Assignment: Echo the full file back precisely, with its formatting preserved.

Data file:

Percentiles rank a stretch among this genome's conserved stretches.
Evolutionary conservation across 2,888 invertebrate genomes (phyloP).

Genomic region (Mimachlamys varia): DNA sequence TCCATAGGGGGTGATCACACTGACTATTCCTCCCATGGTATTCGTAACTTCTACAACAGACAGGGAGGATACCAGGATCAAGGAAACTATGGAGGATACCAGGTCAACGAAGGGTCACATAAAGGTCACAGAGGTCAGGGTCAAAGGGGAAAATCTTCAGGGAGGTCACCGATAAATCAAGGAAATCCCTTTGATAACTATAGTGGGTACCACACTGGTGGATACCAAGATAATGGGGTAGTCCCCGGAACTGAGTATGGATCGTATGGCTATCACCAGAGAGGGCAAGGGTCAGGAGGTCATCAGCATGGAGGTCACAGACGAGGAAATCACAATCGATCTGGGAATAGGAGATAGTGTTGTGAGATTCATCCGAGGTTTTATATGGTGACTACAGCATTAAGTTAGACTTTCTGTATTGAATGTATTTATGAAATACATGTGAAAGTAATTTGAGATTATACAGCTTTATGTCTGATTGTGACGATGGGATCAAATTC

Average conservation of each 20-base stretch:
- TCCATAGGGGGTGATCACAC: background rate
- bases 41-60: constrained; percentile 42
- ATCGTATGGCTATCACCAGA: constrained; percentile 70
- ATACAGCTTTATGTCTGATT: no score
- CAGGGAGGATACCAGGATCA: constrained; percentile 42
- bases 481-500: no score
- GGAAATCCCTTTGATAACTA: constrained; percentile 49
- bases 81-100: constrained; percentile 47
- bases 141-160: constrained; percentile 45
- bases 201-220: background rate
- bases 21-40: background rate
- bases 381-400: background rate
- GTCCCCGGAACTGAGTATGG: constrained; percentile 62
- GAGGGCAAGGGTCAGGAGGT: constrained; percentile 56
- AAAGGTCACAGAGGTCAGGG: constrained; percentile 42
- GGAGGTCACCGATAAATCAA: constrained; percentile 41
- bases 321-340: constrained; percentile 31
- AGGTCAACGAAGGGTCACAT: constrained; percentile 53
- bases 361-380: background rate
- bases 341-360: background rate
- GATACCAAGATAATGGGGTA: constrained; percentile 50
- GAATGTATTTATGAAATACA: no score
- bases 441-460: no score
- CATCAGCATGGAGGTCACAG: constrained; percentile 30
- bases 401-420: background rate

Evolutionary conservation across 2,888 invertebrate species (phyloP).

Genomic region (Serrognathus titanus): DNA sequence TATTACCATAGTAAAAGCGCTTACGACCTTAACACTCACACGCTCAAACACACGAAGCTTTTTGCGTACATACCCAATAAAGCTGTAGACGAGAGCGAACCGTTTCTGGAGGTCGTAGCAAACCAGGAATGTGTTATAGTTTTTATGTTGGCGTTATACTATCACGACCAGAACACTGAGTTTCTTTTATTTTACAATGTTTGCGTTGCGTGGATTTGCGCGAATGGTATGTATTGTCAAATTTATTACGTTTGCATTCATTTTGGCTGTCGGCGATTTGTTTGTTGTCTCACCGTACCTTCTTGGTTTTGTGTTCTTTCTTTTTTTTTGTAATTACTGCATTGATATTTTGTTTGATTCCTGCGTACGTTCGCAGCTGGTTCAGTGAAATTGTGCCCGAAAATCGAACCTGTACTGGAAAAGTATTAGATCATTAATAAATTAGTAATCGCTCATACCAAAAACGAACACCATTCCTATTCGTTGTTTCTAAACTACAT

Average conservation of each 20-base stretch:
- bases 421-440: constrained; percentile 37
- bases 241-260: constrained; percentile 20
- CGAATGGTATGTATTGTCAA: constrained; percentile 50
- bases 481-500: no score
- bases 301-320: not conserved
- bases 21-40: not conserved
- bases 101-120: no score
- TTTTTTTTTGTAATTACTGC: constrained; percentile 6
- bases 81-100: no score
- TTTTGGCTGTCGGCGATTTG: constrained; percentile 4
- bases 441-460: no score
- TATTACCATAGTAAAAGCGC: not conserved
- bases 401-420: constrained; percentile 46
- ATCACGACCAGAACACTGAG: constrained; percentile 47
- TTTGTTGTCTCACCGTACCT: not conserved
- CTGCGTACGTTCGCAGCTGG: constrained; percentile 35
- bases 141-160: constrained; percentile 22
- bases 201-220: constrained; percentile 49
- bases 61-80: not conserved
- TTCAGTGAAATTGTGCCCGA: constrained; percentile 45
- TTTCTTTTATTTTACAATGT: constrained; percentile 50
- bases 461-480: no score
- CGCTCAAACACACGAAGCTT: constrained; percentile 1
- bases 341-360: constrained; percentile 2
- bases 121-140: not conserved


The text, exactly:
Percentiles rank a stretch among this genome's conserved stretches.
Evolutionary conservation across 2,888 invertebrate genomes (phyloP).

Genomic region (Mimachlamys varia): DNA sequence TCCATAGGGGGTGATCACACTGACTATTCCTCCCATGGTATTCGTAACTTCTACAACAGACAGGGAGGATACCAGGATCAAGGAAACTATGGAGGATACCAGGTCAACGAAGGGTCACATAAAGGTCACAGAGGTCAGGGTCAAAGGGGAAAATCTTCAGGGAGGTCACCGATAAATCAAGGAAATCCCTTTGATAACTATAGTGGGTACCACACTGGTGGATACCAAGATAATGGGGTAGTCCCCGGAACTGAGTATGGATCGTATGGCTATCACCAGAGAGGGCAAGGGTCAGGAGGTCATCAGCATGGAGGTCACAGACGAGGAAATCACAATCGATCTGGGAATAGGAGATAGTGTTGTGAGATTCATCCGAGGTTTTATATGGTGACTACAGCATTAAGTTAGACTTTCTGTATTGAATGTATTTATGAAATACATGTGAAAGTAATTTGAGATTATACAGCTTTATGTCTGATTGTGACGATGGGATCAAATTC

Average conservation of each 20-base stretch:
- TCCATAGGGGGTGATCACAC: background rate
- bases 41-60: constrained; percentile 42
- ATCGTATGGCTATCACCAGA: constrained; percentile 70
- ATACAGCTTTATGTCTGATT: no score
- CAGGGAGGATACCAGGATCA: constrained; percentile 42
- bases 481-500: no score
- GGAAATCCCTTTGATAACTA: constrained; percentile 49
- bases 81-100: constrained; percentile 47
- bases 141-160: constrained; percentile 45
- bases 201-220: background rate
- bases 21-40: background rate
- bases 381-400: background rate
- GTCCCCGGAACTGAGTATGG: constrained; percentile 62
- GAGGGCAAGGGTCAGGAGGT: constrained; percentile 56
- AAAGGTCACAGAGGTCAGGG: constrained; percentile 42
- GGAGGTCACCGATAAATCAA: constrained; percentile 41
- bases 321-340: constrained; percentile 31
- AGGTCAACGAAGGGTCACAT: constrained; percentile 53
- bases 361-380: background rate
- bases 341-360: background rate
- GATACCAAGATAATGGGGTA: constrained; percentile 50
- GAATGTATTTATGAAATACA: no score
- bases 441-460: no score
- CATCAGCATGGAGGTCACAG: constrained; percentile 30
- bases 401-420: background rate

Evolutionary conservation across 2,888 invertebrate species (phyloP).

Genomic region (Serrognathus titanus): DNA sequence TATTACCATAGTAAAAGCGCTTACGACCTTAACACTCACACGCTCAAACACACGAAGCTTTTTGCGTACATACCCAATAAAGCTGTAGACGAGAGCGAACCGTTTCTGGAGGTCGTAGCAAACCAGGAATGTGTTATAGTTTTTATGTTGGCGTTATACTATCACGACCAGAACACTGAGTTTCTTTTATTTTACAATGTTTGCGTTGCGTGGATTTGCGCGAATGGTATGTATTGTCAAATTTATTACGTTTGCATTCATTTTGGCTGTCGGCGATTTGTTTGTTGTCTCACCGTACCTTCTTGGTTTTGTGTTCTTTCTTTTTTTTTGTAATTACTGCATTGATATTTTGTTTGATTCCTGCGTACGTTCGCAGCTGGTTCAGTGAAATTGTGCCCGAAAATCGAACCTGTACTGGAAAAGTATTAGATCATTAATAAATTAGTAATCGCTCATACCAAAAACGAACACCATTCCTATTCGTTGTTTCTAAACTACAT

Average conservation of each 20-base stretch:
- bases 421-440: constrained; percentile 37
- bases 241-260: constrained; percentile 20
- CGAATGGTATGTATTGTCAA: constrained; percentile 50
- bases 481-500: no score
- bases 301-320: not conserved
- bases 21-40: not conserved
- bases 101-120: no score
- TTTTTTTTTGTAATTACTGC: constrained; percentile 6
- bases 81-100: no score
- TTTTGGCTGTCGGCGATTTG: constrained; percentile 4
- bases 441-460: no score
- TATTACCATAGTAAAAGCGC: not conserved
- bases 401-420: constrained; percentile 46
- ATCACGACCAGAACACTGAG: constrained; percentile 47
- TTTGTTGTCTCACCGTACCT: not conserved
- CTGCGTACGTTCGCAGCTGG: constrained; percentile 35
- bases 141-160: constrained; percentile 22
- bases 201-220: constrained; percentile 49
- bases 61-80: not conserved
- TTCAGTGAAATTGTGCCCGA: constrained; percentile 45
- TTTCTTTTATTTTACAATGT: constrained; percentile 50
- bases 461-480: no score
- CGCTCAAACACACGAAGCTT: constrained; percentile 1
- bases 341-360: constrained; percentile 2
- bases 121-140: not conserved